Your default WordPress header defines a single description of any page of your site, regardless of the page that someone landed on from a search engine. That the description in the search engine may not actually describe the post that is in the blog may result in less people clicking on your link.
I never thought about this until this weekend when I received the following review of my site by BlogStorm:
Nice, an easy one to link bait! Try adding some social bookmarking buttons on the bottom of your posts and some unique meta descriptions on each page.
Monetizing a blog like this is hard, if you try everything John Chow has tried then you will be on the right track.
With some imagination and a lot of link baiting you will be able to get enough links to rank for some really good terms (maybe you do already). Once you rank for these terms you can stick affiliate links and Adsense on the pages and reap the profits.
Getting your site reviewed is a fantastic thing because it will often identify some issue with your site that you're not paying attention to. In this case, it's my meta tag description for each of my posts. Meta descriptions are utilized by search engines to apply a brief description of the page listed in the results. Since people will see different pages when they search for you, why not apply different meta descriptions for each of your pages?
I already modified my header to include dynamic keywords for my keyword meta tag and it has helped improved the rankings of some of my posts. Applying different descriptions may not increase my search positioning, but as BlogStorm points out – it could lead to more interaction with my pages from the results of folks searching.
Description of the Solution
If the page in my site is a single page, such as when you click on a single post, you want an excerpt of the page. I want the excerpt to be the first 20 to 25 words of the post but I need to filter our any HTML whatsoever. Luckily, WordPress has a function that will provide me with that I need, the_excerpt_rss. Though it wasn't meant for this use, it's an ingenious way to apply the word limit and strip out all HTML elements!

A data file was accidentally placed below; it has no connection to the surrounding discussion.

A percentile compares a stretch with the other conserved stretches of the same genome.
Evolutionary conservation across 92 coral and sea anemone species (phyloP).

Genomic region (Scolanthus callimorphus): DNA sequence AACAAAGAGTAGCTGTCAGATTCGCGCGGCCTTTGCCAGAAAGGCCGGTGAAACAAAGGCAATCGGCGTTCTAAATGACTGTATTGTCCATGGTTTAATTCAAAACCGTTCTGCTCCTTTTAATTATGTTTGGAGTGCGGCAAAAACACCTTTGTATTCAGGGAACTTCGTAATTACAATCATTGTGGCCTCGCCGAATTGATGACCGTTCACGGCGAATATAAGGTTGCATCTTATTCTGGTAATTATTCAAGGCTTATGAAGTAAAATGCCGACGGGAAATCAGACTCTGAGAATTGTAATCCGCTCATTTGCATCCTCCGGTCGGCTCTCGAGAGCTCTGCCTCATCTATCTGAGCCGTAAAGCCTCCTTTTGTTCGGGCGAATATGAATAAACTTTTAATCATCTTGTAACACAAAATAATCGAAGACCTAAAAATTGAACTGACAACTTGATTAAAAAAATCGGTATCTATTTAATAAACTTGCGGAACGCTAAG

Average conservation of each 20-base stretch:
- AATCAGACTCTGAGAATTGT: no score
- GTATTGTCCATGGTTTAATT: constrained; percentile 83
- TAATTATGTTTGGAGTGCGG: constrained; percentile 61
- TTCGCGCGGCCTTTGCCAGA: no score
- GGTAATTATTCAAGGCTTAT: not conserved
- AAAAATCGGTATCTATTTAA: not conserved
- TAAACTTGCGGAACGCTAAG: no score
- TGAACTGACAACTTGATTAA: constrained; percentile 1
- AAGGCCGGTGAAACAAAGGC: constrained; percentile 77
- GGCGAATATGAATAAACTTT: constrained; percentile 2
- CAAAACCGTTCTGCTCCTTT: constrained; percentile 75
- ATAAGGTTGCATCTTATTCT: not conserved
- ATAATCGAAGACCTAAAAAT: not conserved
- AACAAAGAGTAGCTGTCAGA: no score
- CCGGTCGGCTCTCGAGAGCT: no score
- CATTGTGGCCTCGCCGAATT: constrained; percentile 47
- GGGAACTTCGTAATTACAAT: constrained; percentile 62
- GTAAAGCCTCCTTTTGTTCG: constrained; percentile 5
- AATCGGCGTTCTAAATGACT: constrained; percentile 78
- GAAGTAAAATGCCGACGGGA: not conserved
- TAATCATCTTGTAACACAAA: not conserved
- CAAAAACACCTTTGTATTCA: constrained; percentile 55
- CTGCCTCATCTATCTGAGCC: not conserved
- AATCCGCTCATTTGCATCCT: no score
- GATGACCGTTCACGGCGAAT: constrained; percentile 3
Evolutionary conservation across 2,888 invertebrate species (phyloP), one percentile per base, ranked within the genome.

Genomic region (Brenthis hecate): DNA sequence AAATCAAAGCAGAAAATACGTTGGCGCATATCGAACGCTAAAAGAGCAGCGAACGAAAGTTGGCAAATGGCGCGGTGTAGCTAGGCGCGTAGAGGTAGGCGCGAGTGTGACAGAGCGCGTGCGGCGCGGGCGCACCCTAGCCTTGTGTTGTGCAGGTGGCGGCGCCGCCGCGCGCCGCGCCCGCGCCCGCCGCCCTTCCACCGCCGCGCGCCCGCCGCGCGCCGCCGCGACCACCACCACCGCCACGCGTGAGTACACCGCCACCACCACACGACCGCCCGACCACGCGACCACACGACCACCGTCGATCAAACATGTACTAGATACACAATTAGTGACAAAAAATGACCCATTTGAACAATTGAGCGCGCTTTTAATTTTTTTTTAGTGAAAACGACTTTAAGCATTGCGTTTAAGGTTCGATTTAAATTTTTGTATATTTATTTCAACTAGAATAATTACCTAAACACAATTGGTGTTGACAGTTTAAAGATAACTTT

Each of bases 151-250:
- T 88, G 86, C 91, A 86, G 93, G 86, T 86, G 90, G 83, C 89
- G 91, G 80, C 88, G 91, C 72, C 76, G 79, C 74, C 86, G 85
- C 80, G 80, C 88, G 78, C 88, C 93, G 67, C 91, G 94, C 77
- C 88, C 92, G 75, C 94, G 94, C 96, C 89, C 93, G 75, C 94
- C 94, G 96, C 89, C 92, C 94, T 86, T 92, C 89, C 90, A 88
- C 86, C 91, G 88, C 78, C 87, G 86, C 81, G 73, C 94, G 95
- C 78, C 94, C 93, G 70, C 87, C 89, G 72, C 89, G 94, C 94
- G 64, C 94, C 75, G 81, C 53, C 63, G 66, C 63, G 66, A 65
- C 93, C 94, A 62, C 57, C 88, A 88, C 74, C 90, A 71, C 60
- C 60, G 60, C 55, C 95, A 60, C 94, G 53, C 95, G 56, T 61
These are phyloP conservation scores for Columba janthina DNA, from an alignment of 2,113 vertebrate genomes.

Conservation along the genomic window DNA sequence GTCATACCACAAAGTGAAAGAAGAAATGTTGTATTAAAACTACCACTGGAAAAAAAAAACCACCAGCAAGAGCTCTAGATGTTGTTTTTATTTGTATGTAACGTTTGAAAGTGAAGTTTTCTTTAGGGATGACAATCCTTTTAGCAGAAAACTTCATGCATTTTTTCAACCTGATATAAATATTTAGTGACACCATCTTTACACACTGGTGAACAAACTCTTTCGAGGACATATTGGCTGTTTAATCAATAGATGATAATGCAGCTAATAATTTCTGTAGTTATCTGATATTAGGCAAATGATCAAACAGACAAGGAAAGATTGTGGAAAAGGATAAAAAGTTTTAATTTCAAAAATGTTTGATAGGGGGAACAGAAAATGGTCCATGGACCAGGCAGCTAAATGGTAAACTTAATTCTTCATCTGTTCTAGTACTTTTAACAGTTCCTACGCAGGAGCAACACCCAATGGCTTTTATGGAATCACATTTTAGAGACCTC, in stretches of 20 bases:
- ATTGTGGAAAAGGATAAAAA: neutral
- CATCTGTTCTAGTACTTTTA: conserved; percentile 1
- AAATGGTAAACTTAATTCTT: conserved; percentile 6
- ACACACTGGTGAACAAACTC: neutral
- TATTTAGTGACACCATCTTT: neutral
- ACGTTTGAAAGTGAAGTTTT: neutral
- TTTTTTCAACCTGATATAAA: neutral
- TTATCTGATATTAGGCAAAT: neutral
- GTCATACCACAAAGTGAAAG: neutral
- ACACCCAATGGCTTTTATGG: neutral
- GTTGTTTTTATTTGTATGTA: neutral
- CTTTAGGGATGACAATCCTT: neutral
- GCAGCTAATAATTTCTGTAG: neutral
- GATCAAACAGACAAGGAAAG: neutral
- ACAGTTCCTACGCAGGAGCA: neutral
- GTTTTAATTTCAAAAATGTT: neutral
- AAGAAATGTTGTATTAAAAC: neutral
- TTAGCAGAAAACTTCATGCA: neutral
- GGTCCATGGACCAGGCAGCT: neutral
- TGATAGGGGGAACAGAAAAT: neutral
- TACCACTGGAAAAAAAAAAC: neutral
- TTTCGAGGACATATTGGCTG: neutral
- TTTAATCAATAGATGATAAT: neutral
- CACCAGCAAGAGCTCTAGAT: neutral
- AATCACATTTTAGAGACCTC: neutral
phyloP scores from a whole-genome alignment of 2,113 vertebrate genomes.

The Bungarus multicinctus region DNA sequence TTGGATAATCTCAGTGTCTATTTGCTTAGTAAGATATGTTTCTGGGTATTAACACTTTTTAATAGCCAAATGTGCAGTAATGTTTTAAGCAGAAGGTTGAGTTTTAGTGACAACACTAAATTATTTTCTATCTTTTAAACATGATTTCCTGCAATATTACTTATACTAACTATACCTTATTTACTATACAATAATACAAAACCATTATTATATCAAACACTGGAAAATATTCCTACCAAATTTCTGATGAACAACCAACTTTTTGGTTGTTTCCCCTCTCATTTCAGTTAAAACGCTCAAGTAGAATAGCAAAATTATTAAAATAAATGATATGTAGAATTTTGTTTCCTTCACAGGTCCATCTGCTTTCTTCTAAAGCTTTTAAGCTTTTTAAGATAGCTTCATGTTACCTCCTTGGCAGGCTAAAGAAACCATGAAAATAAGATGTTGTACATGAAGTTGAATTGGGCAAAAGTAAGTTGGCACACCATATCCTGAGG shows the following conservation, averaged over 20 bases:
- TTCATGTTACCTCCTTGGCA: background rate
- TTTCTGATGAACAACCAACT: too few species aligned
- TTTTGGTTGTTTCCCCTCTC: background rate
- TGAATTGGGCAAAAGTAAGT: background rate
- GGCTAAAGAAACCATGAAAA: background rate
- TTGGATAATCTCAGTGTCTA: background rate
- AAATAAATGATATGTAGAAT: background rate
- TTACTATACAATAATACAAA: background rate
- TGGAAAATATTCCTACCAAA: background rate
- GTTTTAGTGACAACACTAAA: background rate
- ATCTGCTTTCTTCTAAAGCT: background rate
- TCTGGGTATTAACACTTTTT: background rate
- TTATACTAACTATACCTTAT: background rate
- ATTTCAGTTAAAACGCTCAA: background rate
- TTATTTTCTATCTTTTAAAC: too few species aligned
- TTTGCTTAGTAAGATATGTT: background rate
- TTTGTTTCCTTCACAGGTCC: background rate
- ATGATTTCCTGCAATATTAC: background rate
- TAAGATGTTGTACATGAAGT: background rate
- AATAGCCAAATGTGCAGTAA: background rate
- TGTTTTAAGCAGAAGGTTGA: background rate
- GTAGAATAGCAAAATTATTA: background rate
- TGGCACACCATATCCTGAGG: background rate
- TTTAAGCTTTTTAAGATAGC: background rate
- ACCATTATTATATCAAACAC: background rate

I might even take this a step further and utilize the Optional Excerpt within WordPress to populate the meta description, but for right now this is a nice tidy shortcut! (If you use this approach AND enter an Optional Excerpt, it will utilize that excerpt for the Meta Description).
The Header Code
This function requires that you call it within The Loop, so there's some complexity to it:
<meta name="description" content="<?php if (have_posts()&& is_single()):while(have_posts()):the_post(); the_excerpt_rss(20,2); endwhile; else: echo "My default description"; endif; ?>" />
NOTE: Be sure to replace “My default description” with whatever you currently have or would like as your blog's meta description.
What this code does is provides the default meta description for your blog anywhere but on a Single Post page, in which case it takes the first 20 words and strips out all the HTML from it. I'm going to continue to fine tune the code (removing linefeeds) and incorporating an ‘if statement' if there is an Optional Excerpt. Stay tuned!